for our facility, we are a 80 bed nursing home, with two wings, one wind has 50 residents, with 4 CNA's and one nurse, the other wing has 30 residents with three CNA's and one nurse. This is for second shift, on days they have one more CNA on each wing, a bath aide, and a "float" nurse, who does the treatments and takes the orders. Our charting prior to this was a chart by exception type charting, no real charting type so to speak. I suppose we have had things very good prior to this, and proboly spoiled by not being medicare certified, but, now we are and are trying to muddle through it, I just wish we had more knowledge prior to it, because I wouldn't want the facility not to get reimbursed, and it be my fault, and I know all us nurses feel like this. So I suppose the years of not being medicaide certified, and not having all of this mandatory charting that we are not used to will be an adjustment to us all. They have decided that they are going to put the "certified" residents on the 50 bed wing, because it is the "newer" wing that is all handicaped accessable, being in rural Iowa, things are different proboly than the newer up to date facilities across the country. They do want us doing shiftly charting in great detail, and I guess it will be hard to get used to, but no the less we will
    thank you for the site, I will check it out.
    JoBug
  6. by   OneChattyNurse
    [font="comic sans ms"]when my facility went through "the change" we had a binder that had a "cheat sheet" for the more popular shilled diagnoses such as cva, hip fx, pneumonia, etc.... we would copy the sheet and temporarily put it in the chart as a reference each time we went to chart on that patient. this way were to sure to get all of the required charting completed. where i work now, we have a check-off sheet that goes through each system and has room for narrative charting as well. it is a great tool as there is room for 24 hours worth of charting on one sheet. if you developed something like this and presented it to your don maybe he/she agree to using it for all of your snf patients.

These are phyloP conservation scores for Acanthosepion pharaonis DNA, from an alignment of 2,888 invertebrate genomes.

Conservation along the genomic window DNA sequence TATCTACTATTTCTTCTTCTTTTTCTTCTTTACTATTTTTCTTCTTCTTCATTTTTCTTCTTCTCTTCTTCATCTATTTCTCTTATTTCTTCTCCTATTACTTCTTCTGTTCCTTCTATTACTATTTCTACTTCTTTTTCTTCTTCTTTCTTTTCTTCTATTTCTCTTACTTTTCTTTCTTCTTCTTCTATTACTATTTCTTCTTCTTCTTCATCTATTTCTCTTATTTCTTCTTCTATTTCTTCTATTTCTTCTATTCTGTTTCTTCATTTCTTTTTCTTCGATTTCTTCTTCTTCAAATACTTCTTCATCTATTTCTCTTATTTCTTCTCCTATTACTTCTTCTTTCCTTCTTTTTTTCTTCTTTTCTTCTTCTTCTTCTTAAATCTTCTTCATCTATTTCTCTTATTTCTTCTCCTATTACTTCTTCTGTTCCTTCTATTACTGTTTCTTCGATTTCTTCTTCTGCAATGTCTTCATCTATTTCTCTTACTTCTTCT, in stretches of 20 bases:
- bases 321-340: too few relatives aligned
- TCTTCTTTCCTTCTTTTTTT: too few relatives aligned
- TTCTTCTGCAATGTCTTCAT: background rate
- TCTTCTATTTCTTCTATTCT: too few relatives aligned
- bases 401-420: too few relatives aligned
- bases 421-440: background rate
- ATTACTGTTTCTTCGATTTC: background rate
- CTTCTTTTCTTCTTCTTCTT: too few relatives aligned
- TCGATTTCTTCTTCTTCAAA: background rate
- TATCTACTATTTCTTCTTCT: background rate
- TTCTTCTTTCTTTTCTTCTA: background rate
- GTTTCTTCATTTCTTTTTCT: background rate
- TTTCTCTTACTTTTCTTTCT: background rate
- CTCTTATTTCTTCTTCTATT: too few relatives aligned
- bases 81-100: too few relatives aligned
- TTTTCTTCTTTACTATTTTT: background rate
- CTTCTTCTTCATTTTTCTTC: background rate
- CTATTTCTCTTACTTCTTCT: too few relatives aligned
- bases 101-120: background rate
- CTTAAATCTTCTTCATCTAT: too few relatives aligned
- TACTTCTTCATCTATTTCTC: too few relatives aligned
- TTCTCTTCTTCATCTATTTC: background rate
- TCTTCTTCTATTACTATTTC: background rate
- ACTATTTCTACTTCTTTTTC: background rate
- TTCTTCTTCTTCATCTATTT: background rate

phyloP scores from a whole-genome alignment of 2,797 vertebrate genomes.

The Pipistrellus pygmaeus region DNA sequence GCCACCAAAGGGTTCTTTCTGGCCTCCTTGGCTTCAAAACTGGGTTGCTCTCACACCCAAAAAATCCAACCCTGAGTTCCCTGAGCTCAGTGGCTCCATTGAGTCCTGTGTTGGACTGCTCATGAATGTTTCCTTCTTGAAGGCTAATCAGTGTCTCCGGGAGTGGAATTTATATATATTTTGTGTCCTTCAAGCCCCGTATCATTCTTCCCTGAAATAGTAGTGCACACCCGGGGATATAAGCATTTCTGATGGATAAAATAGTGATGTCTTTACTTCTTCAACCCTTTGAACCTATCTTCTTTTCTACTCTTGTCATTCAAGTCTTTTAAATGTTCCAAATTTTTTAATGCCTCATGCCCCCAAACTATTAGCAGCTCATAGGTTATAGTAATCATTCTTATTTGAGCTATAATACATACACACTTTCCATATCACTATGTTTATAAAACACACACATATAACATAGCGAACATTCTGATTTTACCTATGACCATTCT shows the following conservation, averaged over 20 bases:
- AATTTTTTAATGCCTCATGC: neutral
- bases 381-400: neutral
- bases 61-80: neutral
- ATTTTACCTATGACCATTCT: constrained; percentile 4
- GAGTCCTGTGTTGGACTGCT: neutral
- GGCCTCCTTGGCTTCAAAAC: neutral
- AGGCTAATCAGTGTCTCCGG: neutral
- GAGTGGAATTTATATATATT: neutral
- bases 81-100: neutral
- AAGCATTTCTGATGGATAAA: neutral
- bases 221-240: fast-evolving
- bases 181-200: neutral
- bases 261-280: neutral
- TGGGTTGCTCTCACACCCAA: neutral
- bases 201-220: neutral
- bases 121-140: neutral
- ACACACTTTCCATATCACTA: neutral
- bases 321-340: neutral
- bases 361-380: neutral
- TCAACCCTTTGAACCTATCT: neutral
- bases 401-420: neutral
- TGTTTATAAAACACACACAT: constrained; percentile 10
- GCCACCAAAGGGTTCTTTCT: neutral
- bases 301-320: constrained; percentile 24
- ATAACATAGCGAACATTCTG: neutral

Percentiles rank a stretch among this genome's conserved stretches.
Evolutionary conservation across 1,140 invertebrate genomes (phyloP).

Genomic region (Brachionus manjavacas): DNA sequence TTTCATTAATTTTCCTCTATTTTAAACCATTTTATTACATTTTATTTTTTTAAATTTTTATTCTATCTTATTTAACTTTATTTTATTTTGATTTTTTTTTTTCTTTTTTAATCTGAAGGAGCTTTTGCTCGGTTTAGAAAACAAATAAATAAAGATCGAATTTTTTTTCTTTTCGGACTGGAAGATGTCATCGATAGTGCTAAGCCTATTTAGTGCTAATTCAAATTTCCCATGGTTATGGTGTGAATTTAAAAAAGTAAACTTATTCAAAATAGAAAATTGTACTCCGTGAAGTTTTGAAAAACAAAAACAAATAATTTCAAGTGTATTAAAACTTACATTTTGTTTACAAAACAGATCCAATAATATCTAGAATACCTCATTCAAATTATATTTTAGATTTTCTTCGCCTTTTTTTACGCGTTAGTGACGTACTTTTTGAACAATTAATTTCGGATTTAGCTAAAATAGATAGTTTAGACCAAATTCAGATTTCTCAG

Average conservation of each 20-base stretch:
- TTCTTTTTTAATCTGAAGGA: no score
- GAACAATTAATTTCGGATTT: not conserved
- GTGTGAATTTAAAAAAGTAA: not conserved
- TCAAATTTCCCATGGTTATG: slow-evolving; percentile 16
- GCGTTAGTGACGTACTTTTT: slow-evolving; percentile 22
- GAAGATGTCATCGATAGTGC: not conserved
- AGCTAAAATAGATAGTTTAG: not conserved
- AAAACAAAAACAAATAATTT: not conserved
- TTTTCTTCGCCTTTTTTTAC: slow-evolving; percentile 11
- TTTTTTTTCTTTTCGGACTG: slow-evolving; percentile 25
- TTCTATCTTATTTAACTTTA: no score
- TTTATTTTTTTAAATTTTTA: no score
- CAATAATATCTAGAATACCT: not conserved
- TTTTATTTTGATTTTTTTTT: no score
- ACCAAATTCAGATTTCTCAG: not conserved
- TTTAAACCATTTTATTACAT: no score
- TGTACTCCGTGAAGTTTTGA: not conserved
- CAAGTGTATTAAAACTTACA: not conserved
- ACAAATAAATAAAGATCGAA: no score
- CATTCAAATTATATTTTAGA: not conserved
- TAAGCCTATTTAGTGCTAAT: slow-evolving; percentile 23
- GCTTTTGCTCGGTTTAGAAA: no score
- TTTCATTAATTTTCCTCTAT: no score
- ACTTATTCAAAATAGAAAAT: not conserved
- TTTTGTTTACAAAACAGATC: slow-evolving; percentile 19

good luck to you!
  7. by   BowlerRN
    I've always worked in a Medicare skilled facility, we have a flow sheet for all Medicare patients, which is basically a head-to-toe assessment:

    LOC/Orientation
    Skin Color/Temp
    Skin Turgor
    IV Site
    Heart Rate/Rhythm
    Respirations
    Lung Sounds
    Cough/Sputum
    Pulses (palpable, weak/strong/thready etc.)
    Abdomen (soft/nondistended etc.)
    Bowel Sounds
    Urine Color
    Voiding Difficulty
    Edema
    Homan's Sign
    Pain/Med given/Relief

    This little checklist doesn't take long to do once ya get used to it, hope I didn't forget anything. We are also required to chart every shift. The aids get VS every shift. In my actual Nurses notes I usually include any of the above that are out of the ordinary any work I've seen the res. doing with PT or anything they've reported to me, if on O2 and sats. I also include amount of assist needed with ADL's. It's really not that bad once ya get used to it. I work in a 44 bed LTC facility, on the 2-10 shift there's one Nurse, 2 CNA's and from 4-7 an unlicensed employee who keeps track of the Alzheimer's res. (This is extremely helpful and has decreased our # of falls.) We currently have 2 skilled resident.
  8. by   bellcollector
    I agree that the charting is pretty simple once you get the hang of it. I would be more concerned with the staffing depending on the acuity of the new skilled pts. If they are needy pts then staffing is always a problem. I wish you luck and be sure to protect your back. The back is usually the first thing to go in LTC nurses.
  9. by   Daytonite